CONFIGURE This! Taking Advantage of Oracle 9i Recovery Manager (RMAN) Features During Backups

December 18, 2003

Synopsis. Oracle Recovery Manager (RMAN) features have been expanded significantly in Oracle 9i. This article discusses several of these new features and includes examples on how to implement them to make any Oracle DBA's backup, restoration, and disaster recovery plans more effective.

Oracle Recovery Manager (RMAN) is one of the most versatile tools in any Oracle DBA's toolbox to insure that a database is highly available. Our DBA group has been using it as our prime tool for database backup, recovery, duplication, and migration since we created our first Oracle 8i production databases in early 2001, and we continue to use it for those tasks after upgrading our databases to Oracle 9i Release 2 (9iR2).

The Oracle 8i RMAN command set is backward compatible, so when I upgraded our databases to 9iR2, I did not have to change our backup scripts. When I recently had a chance to refresh my Oracle 9i backup and recovery skills at Oracle University, however, I found out that I had been missing out on several of RMAN's newer features. Here is a short list of several RMAN features that were enhanced as of 9iR2:

CONFIGURE This

The new CONFIGURE command encapsulates and replaces a number of older RMAN directives. For example, I can configure default settings for automatic backup channels so that my backup scripts do not require channel configuration statements each time they are run.

For example, to set default channels to use disk, set the default degree of parallelism to 2, and set up the default disk channel settings to be used during backup and recovery operations, the following commands would be issued:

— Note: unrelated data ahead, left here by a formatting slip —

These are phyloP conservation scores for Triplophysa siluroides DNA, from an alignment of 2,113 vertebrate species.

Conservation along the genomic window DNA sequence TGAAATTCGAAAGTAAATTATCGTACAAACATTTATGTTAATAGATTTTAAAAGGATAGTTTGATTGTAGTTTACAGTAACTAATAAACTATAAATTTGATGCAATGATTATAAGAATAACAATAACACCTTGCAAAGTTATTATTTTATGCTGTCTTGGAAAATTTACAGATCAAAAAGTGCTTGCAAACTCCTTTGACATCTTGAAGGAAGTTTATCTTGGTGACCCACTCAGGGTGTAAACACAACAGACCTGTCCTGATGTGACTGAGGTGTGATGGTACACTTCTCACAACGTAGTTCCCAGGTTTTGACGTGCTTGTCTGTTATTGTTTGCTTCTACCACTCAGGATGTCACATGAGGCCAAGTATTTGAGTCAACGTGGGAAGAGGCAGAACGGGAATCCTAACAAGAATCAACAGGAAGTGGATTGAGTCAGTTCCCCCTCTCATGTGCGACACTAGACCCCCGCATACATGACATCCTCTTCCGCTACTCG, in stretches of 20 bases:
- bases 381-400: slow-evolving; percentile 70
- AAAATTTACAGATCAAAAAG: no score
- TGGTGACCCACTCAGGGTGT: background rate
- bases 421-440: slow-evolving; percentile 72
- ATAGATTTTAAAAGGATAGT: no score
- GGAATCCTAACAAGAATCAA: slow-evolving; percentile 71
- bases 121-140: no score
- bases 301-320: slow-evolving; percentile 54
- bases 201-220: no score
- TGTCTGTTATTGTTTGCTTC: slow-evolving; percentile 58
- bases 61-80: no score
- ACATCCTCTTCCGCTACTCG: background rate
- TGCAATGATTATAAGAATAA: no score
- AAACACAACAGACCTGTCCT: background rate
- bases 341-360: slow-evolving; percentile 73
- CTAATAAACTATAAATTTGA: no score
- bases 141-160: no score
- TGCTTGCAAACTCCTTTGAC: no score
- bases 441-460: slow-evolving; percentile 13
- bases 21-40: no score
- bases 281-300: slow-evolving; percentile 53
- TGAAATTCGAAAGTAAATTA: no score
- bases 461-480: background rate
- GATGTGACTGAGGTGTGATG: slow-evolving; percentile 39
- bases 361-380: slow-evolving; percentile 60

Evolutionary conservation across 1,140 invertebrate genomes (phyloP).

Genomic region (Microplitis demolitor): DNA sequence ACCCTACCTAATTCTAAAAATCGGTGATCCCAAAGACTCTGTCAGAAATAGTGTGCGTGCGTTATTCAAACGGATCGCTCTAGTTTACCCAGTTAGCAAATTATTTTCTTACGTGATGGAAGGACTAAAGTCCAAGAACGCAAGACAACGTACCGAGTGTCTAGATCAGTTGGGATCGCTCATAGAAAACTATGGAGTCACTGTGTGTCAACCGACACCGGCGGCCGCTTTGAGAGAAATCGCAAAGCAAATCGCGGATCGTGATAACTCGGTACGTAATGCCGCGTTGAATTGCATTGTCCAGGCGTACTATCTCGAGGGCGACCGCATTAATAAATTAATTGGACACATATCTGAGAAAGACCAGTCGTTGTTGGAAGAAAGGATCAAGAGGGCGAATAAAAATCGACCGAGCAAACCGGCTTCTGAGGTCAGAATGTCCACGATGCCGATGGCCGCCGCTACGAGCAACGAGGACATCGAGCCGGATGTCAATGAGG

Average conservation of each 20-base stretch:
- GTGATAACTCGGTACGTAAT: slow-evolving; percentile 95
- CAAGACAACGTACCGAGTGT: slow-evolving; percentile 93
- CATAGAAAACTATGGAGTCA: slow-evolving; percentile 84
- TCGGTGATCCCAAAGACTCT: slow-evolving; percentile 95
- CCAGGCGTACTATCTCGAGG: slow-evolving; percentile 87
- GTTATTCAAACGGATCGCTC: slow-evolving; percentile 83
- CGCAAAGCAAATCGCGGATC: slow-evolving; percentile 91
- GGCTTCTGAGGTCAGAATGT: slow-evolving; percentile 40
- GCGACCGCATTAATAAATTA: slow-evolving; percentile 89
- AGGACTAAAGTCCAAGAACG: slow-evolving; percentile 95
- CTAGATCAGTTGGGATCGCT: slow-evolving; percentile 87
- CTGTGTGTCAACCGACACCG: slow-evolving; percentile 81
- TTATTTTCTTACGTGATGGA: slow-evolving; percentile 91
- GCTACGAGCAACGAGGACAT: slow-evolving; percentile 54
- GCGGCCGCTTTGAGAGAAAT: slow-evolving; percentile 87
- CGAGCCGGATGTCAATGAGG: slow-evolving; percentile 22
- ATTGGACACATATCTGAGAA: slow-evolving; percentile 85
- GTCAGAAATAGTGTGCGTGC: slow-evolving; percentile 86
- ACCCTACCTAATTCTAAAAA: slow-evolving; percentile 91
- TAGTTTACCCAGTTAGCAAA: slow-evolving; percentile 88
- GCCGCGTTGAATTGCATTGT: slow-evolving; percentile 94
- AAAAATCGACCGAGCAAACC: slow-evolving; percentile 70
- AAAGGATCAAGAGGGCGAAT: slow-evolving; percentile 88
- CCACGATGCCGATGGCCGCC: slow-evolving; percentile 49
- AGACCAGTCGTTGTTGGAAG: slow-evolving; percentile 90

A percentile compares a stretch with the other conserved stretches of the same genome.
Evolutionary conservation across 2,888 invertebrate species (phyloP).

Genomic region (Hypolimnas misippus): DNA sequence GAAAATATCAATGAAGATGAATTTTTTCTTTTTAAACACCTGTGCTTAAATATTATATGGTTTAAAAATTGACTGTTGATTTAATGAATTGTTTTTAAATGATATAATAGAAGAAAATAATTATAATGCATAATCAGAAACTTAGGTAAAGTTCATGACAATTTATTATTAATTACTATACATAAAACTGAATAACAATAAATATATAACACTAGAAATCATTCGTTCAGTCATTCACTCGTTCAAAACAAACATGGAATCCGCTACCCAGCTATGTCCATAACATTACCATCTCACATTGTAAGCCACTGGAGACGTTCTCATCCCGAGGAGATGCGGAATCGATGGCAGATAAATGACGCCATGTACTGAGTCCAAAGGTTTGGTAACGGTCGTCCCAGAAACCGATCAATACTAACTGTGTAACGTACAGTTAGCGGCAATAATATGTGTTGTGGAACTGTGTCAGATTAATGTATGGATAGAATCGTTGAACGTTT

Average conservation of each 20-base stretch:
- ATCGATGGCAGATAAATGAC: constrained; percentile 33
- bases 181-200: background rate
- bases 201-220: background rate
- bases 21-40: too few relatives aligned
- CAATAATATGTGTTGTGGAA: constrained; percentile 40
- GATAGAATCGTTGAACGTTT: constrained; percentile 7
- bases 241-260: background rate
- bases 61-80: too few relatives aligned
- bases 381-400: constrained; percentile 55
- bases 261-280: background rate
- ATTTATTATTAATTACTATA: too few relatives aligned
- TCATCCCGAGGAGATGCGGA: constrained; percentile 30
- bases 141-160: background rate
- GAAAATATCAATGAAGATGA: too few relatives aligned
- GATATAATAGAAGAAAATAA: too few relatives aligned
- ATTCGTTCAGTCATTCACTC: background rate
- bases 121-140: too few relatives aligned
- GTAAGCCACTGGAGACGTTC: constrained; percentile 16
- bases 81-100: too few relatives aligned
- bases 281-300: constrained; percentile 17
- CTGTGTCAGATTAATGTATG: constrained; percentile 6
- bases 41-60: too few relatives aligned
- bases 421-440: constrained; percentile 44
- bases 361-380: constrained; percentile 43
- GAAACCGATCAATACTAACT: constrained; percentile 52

CONFIGURE DEFAULT DEVICE TYPE TO DISK;
CONFIGURE DEVICE TYPE DISK TO PARALLELISM 2;
CONFIGURE CHANNEL DEVICE TYPE DISK FORMAT = 'k:\rmanbkup\df0_%d_%s_%t';

(Note that I can also use these directives to configure default settings for media management software layers - often a tedious task prior to implementation of CONFIGURE - but this is beyond the scope of this article.)

The standard ALLOCATE CHANNEL command can be used to override the default settings for channels created via the CONFIGURE command. For example, issuing the following command will change the destination of the RMAN backups created, but still leave the default destination intact:

ALLOCATE CHANNEL d1 TYPE DISK FORMAT 'k:\rmanbkup\df0_%d_%s_%t';

Arrggh! I Forgot To Remember to Back Up The Control File!

Oracle recommends that the database's control file be backed up as part of a solid database backup and recovery strategy, since any changes to the database, such as the addition of datafiles or new tablespaces affect the control file.

When activated via the CONFIGURE CONTROLFILE AUTOBACKUP directive, RMAN will automatically back up the database's control file whenever a BACKUP or COPY command is issued during a backup. And - more importantly - it also creates a new controlfile backup whenever a database structural change occurs.

Finally, if your database is using a Server Parameter File (SPFILE) to store a binary version of the initialization parameters file, issuing this command will insure that the SPFILE is backed up automatically whenever it is changed as well.

Backup Space Management: Setting Default Retention Policies